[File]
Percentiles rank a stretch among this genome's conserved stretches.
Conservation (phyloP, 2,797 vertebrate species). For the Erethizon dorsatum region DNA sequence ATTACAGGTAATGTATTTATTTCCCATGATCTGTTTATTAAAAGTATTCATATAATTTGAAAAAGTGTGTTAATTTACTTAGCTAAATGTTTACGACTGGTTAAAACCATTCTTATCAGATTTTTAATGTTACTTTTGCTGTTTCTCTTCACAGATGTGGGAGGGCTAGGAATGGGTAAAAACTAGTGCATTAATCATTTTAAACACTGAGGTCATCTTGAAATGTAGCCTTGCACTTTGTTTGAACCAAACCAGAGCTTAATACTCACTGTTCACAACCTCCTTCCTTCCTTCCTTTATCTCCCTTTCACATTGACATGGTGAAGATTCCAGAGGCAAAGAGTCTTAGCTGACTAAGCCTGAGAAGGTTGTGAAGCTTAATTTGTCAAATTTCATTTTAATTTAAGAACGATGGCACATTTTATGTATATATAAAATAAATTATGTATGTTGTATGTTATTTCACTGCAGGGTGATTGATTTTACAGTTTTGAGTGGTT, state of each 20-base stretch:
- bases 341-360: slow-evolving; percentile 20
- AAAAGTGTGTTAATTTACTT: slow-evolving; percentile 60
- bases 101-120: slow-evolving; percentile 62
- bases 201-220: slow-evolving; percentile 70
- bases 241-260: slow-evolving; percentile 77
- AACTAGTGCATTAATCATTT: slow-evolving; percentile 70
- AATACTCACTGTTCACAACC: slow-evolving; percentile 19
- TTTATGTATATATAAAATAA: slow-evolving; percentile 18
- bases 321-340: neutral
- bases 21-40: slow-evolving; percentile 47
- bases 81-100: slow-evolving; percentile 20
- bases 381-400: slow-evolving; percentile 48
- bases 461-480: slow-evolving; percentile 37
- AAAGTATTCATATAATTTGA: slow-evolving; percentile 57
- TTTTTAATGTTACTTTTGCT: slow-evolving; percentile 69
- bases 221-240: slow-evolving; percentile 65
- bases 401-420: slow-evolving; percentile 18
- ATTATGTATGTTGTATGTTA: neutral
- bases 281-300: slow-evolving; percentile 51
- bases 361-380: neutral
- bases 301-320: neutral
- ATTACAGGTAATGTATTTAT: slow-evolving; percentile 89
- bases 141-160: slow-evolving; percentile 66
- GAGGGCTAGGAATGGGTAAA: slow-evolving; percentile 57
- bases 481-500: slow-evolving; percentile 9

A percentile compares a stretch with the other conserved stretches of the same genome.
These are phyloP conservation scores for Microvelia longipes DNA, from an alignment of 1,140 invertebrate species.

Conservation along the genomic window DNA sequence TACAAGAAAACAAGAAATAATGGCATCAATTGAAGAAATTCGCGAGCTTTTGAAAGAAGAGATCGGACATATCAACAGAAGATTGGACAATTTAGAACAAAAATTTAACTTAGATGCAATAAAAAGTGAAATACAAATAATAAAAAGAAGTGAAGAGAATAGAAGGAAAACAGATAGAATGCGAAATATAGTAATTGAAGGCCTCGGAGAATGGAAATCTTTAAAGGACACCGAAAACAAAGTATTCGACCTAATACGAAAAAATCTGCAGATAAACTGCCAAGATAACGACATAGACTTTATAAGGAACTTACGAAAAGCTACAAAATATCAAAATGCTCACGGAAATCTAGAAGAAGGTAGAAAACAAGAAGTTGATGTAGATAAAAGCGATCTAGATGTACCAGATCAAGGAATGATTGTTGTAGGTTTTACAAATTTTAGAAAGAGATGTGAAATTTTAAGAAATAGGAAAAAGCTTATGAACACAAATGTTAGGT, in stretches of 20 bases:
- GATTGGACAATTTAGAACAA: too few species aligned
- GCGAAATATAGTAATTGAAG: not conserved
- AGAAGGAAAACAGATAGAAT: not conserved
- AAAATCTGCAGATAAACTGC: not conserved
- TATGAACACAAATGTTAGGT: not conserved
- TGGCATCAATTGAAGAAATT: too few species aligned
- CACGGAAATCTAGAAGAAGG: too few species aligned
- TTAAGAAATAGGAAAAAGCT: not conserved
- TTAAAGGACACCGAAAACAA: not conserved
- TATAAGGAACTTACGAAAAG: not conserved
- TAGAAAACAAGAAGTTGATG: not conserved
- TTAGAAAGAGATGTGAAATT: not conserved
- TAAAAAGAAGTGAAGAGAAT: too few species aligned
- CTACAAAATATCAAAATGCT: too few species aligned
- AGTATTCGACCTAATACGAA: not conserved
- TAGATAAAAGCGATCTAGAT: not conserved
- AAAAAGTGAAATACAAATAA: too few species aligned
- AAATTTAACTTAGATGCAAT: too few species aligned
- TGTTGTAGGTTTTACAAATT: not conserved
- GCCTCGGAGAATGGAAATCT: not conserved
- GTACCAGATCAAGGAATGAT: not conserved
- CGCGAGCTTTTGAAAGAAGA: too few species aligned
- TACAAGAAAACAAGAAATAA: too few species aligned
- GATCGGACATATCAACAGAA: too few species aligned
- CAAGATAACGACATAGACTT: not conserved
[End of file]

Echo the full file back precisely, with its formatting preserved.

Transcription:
Percentiles rank a stretch among this genome's conserved stretches.
Conservation (phyloP, 2,797 vertebrate species). For the Erethizon dorsatum region DNA sequence ATTACAGGTAATGTATTTATTTCCCATGATCTGTTTATTAAAAGTATTCATATAATTTGAAAAAGTGTGTTAATTTACTTAGCTAAATGTTTACGACTGGTTAAAACCATTCTTATCAGATTTTTAATGTTACTTTTGCTGTTTCTCTTCACAGATGTGGGAGGGCTAGGAATGGGTAAAAACTAGTGCATTAATCATTTTAAACACTGAGGTCATCTTGAAATGTAGCCTTGCACTTTGTTTGAACCAAACCAGAGCTTAATACTCACTGTTCACAACCTCCTTCCTTCCTTCCTTTATCTCCCTTTCACATTGACATGGTGAAGATTCCAGAGGCAAAGAGTCTTAGCTGACTAAGCCTGAGAAGGTTGTGAAGCTTAATTTGTCAAATTTCATTTTAATTTAAGAACGATGGCACATTTTATGTATATATAAAATAAATTATGTATGTTGTATGTTATTTCACTGCAGGGTGATTGATTTTACAGTTTTGAGTGGTT, state of each 20-base stretch:
- bases 341-360: slow-evolving; percentile 20
- AAAAGTGTGTTAATTTACTT: slow-evolving; percentile 60
- bases 101-120: slow-evolving; percentile 62
- bases 201-220: slow-evolving; percentile 70
- bases 241-260: slow-evolving; percentile 77
- AACTAGTGCATTAATCATTT: slow-evolving; percentile 70
- AATACTCACTGTTCACAACC: slow-evolving; percentile 19
- TTTATGTATATATAAAATAA: slow-evolving; percentile 18
- bases 321-340: neutral
- bases 21-40: slow-evolving; percentile 47
- bases 81-100: slow-evolving; percentile 20
- bases 381-400: slow-evolving; percentile 48
- bases 461-480: slow-evolving; percentile 37
- AAAGTATTCATATAATTTGA: slow-evolving; percentile 57
- TTTTTAATGTTACTTTTGCT: slow-evolving; percentile 69
- bases 221-240: slow-evolving; percentile 65
- bases 401-420: slow-evolving; percentile 18
- ATTATGTATGTTGTATGTTA: neutral
- bases 281-300: slow-evolving; percentile 51
- bases 361-380: neutral
- bases 301-320: neutral
- ATTACAGGTAATGTATTTAT: slow-evolving; percentile 89
- bases 141-160: slow-evolving; percentile 66
- GAGGGCTAGGAATGGGTAAA: slow-evolving; percentile 57
- bases 481-500: slow-evolving; percentile 9

A percentile compares a stretch with the other conserved stretches of the same genome.
These are phyloP conservation scores for Microvelia longipes DNA, from an alignment of 1,140 invertebrate species.

Conservation along the genomic window DNA sequence TACAAGAAAACAAGAAATAATGGCATCAATTGAAGAAATTCGCGAGCTTTTGAAAGAAGAGATCGGACATATCAACAGAAGATTGGACAATTTAGAACAAAAATTTAACTTAGATGCAATAAAAAGTGAAATACAAATAATAAAAAGAAGTGAAGAGAATAGAAGGAAAACAGATAGAATGCGAAATATAGTAATTGAAGGCCTCGGAGAATGGAAATCTTTAAAGGACACCGAAAACAAAGTATTCGACCTAATACGAAAAAATCTGCAGATAAACTGCCAAGATAACGACATAGACTTTATAAGGAACTTACGAAAAGCTACAAAATATCAAAATGCTCACGGAAATCTAGAAGAAGGTAGAAAACAAGAAGTTGATGTAGATAAAAGCGATCTAGATGTACCAGATCAAGGAATGATTGTTGTAGGTTTTACAAATTTTAGAAAGAGATGTGAAATTTTAAGAAATAGGAAAAAGCTTATGAACACAAATGTTAGGT, in stretches of 20 bases:
- GATTGGACAATTTAGAACAA: too few species aligned
- GCGAAATATAGTAATTGAAG: not conserved
- AGAAGGAAAACAGATAGAAT: not conserved
- AAAATCTGCAGATAAACTGC: not conserved
- TATGAACACAAATGTTAGGT: not conserved
- TGGCATCAATTGAAGAAATT: too few species aligned
- CACGGAAATCTAGAAGAAGG: too few species aligned
- TTAAGAAATAGGAAAAAGCT: not conserved
- TTAAAGGACACCGAAAACAA: not conserved
- TATAAGGAACTTACGAAAAG: not conserved
- TAGAAAACAAGAAGTTGATG: not conserved
- TTAGAAAGAGATGTGAAATT: not conserved
- TAAAAAGAAGTGAAGAGAAT: too few species aligned
- CTACAAAATATCAAAATGCT: too few species aligned
- AGTATTCGACCTAATACGAA: not conserved
- TAGATAAAAGCGATCTAGAT: not conserved
- AAAAAGTGAAATACAAATAA: too few species aligned
- AAATTTAACTTAGATGCAAT: too few species aligned
- TGTTGTAGGTTTTACAAATT: not conserved
- GCCTCGGAGAATGGAAATCT: not conserved
- GTACCAGATCAAGGAATGAT: not conserved
- CGCGAGCTTTTGAAAGAAGA: too few species aligned
- TACAAGAAAACAAGAAATAA: too few species aligned
- GATCGGACATATCAACAGAA: too few species aligned
- CAAGATAACGACATAGACTT: not conserved